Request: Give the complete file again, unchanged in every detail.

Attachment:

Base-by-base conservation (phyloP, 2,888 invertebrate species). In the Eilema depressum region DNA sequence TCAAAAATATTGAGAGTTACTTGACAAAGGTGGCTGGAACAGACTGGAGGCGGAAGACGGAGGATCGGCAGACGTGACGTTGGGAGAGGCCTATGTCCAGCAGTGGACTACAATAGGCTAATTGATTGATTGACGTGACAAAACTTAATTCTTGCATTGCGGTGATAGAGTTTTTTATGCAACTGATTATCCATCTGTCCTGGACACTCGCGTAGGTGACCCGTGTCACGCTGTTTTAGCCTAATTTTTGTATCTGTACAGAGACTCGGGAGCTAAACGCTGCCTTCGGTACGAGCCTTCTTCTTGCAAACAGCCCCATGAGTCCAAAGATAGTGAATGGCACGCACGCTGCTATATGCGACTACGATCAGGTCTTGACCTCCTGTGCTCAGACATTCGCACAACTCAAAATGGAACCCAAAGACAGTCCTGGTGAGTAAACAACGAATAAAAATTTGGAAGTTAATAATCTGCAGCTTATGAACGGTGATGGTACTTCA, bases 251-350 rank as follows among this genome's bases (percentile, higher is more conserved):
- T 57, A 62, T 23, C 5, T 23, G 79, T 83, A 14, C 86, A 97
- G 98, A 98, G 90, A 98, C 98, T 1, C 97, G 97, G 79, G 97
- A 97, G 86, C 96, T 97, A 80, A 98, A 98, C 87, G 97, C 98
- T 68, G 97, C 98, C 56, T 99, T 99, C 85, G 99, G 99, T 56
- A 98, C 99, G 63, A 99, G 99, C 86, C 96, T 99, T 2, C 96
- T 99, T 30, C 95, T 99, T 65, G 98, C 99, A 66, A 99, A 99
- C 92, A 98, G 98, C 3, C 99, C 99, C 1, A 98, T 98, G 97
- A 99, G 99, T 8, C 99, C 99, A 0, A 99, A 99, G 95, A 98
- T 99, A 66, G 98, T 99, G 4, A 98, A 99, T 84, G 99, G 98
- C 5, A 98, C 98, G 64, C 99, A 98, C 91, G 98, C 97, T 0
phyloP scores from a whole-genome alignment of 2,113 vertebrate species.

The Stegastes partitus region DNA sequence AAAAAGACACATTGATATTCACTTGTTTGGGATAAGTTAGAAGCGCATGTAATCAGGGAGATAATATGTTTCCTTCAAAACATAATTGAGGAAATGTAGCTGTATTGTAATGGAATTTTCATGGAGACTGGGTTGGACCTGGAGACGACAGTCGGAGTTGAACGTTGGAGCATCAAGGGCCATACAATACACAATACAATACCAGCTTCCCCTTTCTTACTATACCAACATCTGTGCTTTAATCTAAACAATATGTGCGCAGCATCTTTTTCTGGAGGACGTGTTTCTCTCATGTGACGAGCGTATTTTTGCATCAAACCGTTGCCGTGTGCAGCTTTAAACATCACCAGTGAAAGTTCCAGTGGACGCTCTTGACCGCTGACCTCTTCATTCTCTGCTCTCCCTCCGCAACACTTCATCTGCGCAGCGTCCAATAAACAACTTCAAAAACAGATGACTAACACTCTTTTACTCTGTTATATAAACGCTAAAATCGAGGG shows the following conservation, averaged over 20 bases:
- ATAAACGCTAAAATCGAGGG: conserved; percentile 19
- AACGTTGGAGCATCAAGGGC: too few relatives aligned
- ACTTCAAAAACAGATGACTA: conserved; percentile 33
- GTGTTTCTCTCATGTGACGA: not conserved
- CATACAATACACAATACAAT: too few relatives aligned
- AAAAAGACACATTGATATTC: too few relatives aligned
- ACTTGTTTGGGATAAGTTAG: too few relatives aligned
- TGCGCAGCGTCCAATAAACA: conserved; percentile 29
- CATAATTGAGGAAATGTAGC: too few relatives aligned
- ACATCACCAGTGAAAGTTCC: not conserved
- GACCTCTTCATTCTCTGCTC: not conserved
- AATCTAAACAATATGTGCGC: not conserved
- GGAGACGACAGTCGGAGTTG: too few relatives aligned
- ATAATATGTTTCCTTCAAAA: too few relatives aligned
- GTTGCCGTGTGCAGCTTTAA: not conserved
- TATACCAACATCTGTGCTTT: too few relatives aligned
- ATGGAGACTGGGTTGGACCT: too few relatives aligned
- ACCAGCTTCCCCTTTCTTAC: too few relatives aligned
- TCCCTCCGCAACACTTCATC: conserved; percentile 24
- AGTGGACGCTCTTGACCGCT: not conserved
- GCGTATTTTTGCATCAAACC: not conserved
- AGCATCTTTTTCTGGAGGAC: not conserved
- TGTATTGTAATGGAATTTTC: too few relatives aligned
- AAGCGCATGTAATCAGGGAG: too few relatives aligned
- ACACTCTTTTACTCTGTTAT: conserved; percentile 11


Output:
Base-by-base conservation (phyloP, 2,888 invertebrate species). In the Eilema depressum region DNA sequence TCAAAAATATTGAGAGTTACTTGACAAAGGTGGCTGGAACAGACTGGAGGCGGAAGACGGAGGATCGGCAGACGTGACGTTGGGAGAGGCCTATGTCCAGCAGTGGACTACAATAGGCTAATTGATTGATTGACGTGACAAAACTTAATTCTTGCATTGCGGTGATAGAGTTTTTTATGCAACTGATTATCCATCTGTCCTGGACACTCGCGTAGGTGACCCGTGTCACGCTGTTTTAGCCTAATTTTTGTATCTGTACAGAGACTCGGGAGCTAAACGCTGCCTTCGGTACGAGCCTTCTTCTTGCAAACAGCCCCATGAGTCCAAAGATAGTGAATGGCACGCACGCTGCTATATGCGACTACGATCAGGTCTTGACCTCCTGTGCTCAGACATTCGCACAACTCAAAATGGAACCCAAAGACAGTCCTGGTGAGTAAACAACGAATAAAAATTTGGAAGTTAATAATCTGCAGCTTATGAACGGTGATGGTACTTCA, bases 251-350 rank as follows among this genome's bases (percentile, higher is more conserved):
- T 57, A 62, T 23, C 5, T 23, G 79, T 83, A 14, C 86, A 97
- G 98, A 98, G 90, A 98, C 98, T 1, C 97, G 97, G 79, G 97
- A 97, G 86, C 96, T 97, A 80, A 98, A 98, C 87, G 97, C 98
- T 68, G 97, C 98, C 56, T 99, T 99, C 85, G 99, G 99, T 56
- A 98, C 99, G 63, A 99, G 99, C 86, C 96, T 99, T 2, C 96
- T 99, T 30, C 95, T 99, T 65, G 98, C 99, A 66, A 99, A 99
- C 92, A 98, G 98, C 3, C 99, C 99, C 1, A 98, T 98, G 97
- A 99, G 99, T 8, C 99, C 99, A 0, A 99, A 99, G 95, A 98
- T 99, A 66, G 98, T 99, G 4, A 98, A 99, T 84, G 99, G 98
- C 5, A 98, C 98, G 64, C 99, A 98, C 91, G 98, C 97, T 0
phyloP scores from a whole-genome alignment of 2,113 vertebrate species.

The Stegastes partitus region DNA sequence AAAAAGACACATTGATATTCACTTGTTTGGGATAAGTTAGAAGCGCATGTAATCAGGGAGATAATATGTTTCCTTCAAAACATAATTGAGGAAATGTAGCTGTATTGTAATGGAATTTTCATGGAGACTGGGTTGGACCTGGAGACGACAGTCGGAGTTGAACGTTGGAGCATCAAGGGCCATACAATACACAATACAATACCAGCTTCCCCTTTCTTACTATACCAACATCTGTGCTTTAATCTAAACAATATGTGCGCAGCATCTTTTTCTGGAGGACGTGTTTCTCTCATGTGACGAGCGTATTTTTGCATCAAACCGTTGCCGTGTGCAGCTTTAAACATCACCAGTGAAAGTTCCAGTGGACGCTCTTGACCGCTGACCTCTTCATTCTCTGCTCTCCCTCCGCAACACTTCATCTGCGCAGCGTCCAATAAACAACTTCAAAAACAGATGACTAACACTCTTTTACTCTGTTATATAAACGCTAAAATCGAGGG shows the following conservation, averaged over 20 bases:
- ATAAACGCTAAAATCGAGGG: conserved; percentile 19
- AACGTTGGAGCATCAAGGGC: too few relatives aligned
- ACTTCAAAAACAGATGACTA: conserved; percentile 33
- GTGTTTCTCTCATGTGACGA: not conserved
- CATACAATACACAATACAAT: too few relatives aligned
- AAAAAGACACATTGATATTC: too few relatives aligned
- ACTTGTTTGGGATAAGTTAG: too few relatives aligned
- TGCGCAGCGTCCAATAAACA: conserved; percentile 29
- CATAATTGAGGAAATGTAGC: too few relatives aligned
- ACATCACCAGTGAAAGTTCC: not conserved
- GACCTCTTCATTCTCTGCTC: not conserved
- AATCTAAACAATATGTGCGC: not conserved
- GGAGACGACAGTCGGAGTTG: too few relatives aligned
- ATAATATGTTTCCTTCAAAA: too few relatives aligned
- GTTGCCGTGTGCAGCTTTAA: not conserved
- TATACCAACATCTGTGCTTT: too few relatives aligned
- ATGGAGACTGGGTTGGACCT: too few relatives aligned
- ACCAGCTTCCCCTTTCTTAC: too few relatives aligned
- TCCCTCCGCAACACTTCATC: conserved; percentile 24
- AGTGGACGCTCTTGACCGCT: not conserved
- GCGTATTTTTGCATCAAACC: not conserved
- AGCATCTTTTTCTGGAGGAC: not conserved
- TGTATTGTAATGGAATTTTC: too few relatives aligned
- AAGCGCATGTAATCAGGGAG: too few relatives aligned
- ACACTCTTTTACTCTGTTAT: conserved; percentile 11